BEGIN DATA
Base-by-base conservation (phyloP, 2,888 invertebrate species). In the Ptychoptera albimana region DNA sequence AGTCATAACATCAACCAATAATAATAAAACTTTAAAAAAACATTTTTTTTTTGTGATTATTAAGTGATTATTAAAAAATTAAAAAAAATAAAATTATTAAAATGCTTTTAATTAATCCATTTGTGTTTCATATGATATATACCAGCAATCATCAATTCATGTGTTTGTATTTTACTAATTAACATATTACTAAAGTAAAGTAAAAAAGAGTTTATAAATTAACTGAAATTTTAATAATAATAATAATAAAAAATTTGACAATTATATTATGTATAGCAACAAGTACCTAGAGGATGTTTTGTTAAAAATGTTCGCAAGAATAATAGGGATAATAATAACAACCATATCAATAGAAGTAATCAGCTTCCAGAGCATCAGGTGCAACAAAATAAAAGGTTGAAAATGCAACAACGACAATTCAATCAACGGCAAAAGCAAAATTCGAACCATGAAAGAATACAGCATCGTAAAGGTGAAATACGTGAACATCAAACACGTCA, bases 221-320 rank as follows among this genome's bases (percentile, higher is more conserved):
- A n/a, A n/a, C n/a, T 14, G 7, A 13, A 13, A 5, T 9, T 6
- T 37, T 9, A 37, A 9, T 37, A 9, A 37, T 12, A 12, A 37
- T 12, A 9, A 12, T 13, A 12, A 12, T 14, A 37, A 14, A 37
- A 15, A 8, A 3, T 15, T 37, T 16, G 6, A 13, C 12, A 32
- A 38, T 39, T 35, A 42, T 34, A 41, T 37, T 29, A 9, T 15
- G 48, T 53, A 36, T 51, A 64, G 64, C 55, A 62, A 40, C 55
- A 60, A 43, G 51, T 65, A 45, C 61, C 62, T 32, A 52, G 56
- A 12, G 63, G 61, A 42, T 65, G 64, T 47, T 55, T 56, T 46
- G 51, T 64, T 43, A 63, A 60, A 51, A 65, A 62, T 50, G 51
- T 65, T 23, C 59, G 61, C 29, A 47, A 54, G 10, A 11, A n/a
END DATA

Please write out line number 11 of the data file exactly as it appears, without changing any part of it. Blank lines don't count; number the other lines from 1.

- T 65, T 23, C 59, G 61, C 29, A 47, A 54, G 10, A 11, A n/a